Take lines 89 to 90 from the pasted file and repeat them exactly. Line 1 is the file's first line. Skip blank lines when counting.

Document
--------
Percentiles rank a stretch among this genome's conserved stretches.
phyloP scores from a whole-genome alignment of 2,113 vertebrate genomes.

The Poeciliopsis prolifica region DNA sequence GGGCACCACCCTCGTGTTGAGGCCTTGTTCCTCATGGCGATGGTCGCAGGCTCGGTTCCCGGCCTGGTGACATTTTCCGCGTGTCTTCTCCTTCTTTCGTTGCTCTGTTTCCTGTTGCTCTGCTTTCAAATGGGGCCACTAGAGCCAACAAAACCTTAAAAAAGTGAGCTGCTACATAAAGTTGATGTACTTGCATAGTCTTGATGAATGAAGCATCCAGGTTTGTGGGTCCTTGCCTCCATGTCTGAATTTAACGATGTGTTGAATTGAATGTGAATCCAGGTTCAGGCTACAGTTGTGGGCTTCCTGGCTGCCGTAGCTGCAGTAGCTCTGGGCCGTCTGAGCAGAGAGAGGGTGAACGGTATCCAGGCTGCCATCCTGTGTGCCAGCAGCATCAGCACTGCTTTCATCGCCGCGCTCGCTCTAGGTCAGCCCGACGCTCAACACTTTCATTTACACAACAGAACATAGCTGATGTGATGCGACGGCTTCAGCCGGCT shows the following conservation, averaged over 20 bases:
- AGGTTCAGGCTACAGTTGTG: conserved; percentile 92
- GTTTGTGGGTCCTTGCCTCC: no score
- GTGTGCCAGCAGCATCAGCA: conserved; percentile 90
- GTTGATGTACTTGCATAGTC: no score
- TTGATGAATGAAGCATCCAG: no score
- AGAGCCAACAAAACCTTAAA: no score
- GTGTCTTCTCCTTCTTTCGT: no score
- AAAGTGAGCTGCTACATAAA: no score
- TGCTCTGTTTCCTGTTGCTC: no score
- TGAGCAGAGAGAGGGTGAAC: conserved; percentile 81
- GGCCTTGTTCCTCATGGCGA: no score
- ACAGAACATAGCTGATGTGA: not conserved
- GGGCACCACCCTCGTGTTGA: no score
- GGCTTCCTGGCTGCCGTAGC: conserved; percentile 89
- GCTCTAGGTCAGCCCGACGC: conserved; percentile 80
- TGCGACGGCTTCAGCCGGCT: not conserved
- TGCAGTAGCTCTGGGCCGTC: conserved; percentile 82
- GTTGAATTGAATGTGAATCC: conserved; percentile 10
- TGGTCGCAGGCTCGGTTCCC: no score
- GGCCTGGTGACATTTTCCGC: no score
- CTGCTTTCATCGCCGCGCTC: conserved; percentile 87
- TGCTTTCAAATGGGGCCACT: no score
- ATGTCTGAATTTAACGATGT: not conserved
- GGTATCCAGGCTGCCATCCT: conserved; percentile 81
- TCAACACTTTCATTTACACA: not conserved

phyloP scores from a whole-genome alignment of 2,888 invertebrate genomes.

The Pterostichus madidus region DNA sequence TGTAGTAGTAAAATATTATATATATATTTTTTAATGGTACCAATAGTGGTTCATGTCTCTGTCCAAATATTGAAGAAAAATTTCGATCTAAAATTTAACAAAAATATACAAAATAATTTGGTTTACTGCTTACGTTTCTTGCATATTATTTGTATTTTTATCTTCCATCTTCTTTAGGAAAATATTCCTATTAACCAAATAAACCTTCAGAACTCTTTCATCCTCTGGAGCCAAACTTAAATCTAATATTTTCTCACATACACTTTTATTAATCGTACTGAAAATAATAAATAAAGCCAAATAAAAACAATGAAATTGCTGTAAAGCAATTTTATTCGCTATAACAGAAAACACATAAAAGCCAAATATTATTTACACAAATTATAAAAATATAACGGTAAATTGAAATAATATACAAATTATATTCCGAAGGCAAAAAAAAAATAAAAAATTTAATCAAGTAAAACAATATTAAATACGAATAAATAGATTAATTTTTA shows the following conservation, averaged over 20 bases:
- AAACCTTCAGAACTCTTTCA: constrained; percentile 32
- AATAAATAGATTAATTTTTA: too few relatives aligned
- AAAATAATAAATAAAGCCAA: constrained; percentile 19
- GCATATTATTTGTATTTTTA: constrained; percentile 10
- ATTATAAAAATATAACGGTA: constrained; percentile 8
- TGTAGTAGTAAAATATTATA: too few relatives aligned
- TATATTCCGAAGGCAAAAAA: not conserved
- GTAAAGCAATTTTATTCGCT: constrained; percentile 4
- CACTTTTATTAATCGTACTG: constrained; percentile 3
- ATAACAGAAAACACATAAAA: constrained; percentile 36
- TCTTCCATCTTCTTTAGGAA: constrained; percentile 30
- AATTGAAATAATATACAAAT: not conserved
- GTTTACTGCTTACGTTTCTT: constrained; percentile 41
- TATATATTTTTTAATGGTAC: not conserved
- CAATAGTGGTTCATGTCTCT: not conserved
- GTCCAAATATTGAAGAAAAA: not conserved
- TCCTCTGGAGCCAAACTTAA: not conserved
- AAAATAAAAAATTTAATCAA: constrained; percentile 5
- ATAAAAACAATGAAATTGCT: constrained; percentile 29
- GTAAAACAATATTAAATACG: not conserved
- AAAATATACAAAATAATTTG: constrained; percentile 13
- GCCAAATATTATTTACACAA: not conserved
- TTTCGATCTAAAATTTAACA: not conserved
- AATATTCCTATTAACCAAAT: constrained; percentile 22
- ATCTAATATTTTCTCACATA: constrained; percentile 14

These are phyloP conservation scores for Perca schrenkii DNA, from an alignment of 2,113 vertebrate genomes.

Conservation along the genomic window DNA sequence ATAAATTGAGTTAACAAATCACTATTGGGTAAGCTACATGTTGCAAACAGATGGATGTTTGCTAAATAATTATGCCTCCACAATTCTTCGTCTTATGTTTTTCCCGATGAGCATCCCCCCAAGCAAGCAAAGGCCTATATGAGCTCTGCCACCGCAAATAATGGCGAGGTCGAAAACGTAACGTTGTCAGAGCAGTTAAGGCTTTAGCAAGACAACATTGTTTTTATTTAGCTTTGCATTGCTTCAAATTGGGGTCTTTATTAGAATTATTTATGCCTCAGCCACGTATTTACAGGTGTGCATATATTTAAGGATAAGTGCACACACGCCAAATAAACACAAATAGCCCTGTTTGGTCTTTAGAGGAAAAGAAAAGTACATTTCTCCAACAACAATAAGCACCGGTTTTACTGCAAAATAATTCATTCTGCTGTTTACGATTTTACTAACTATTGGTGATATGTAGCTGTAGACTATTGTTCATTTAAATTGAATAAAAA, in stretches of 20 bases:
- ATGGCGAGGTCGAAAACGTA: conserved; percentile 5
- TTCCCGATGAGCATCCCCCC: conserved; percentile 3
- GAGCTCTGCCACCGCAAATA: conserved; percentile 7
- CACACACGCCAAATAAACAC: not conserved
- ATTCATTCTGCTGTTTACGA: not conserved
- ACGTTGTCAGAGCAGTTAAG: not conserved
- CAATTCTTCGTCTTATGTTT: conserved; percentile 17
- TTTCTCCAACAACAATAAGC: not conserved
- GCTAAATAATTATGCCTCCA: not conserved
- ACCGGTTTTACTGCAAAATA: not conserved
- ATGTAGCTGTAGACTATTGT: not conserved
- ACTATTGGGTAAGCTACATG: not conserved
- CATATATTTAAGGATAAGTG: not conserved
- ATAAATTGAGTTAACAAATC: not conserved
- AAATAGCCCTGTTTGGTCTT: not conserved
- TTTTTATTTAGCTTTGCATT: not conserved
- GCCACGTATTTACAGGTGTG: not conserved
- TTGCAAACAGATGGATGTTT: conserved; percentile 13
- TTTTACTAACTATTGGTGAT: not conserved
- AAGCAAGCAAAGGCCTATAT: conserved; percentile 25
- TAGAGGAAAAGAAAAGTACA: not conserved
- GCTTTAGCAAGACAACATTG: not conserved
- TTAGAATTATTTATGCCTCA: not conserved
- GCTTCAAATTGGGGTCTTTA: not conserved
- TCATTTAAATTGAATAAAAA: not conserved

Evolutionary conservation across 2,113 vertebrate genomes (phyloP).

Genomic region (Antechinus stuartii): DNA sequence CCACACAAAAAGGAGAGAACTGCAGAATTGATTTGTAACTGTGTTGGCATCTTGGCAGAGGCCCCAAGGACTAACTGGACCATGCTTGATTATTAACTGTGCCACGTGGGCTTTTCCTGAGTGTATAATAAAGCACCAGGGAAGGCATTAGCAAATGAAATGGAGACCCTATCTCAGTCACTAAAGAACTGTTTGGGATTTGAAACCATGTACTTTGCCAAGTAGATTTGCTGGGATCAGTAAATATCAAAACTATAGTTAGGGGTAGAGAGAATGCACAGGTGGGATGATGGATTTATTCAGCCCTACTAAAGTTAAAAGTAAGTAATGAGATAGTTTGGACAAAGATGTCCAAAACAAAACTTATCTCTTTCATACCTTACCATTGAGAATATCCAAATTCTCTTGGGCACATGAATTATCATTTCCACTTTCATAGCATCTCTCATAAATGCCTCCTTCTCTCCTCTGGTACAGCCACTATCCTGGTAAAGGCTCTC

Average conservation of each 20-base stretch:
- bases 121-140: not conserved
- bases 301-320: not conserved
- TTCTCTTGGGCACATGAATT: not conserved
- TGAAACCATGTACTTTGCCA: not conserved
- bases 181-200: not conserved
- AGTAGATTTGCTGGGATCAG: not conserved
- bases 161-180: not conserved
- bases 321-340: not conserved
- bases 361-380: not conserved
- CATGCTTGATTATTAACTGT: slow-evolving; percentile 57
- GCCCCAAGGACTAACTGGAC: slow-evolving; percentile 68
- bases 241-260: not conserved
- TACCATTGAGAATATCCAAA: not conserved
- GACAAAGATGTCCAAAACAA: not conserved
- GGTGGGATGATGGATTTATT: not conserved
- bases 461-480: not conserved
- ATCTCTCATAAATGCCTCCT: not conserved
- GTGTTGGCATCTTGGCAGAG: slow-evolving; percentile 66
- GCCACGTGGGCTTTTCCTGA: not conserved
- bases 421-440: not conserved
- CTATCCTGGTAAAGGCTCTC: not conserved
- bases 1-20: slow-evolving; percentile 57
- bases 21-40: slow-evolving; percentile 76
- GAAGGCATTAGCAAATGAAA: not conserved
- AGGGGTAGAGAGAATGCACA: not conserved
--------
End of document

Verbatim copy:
- TGAAACCATGTACTTTGCCA: not conserved
- bases 181-200: not conserved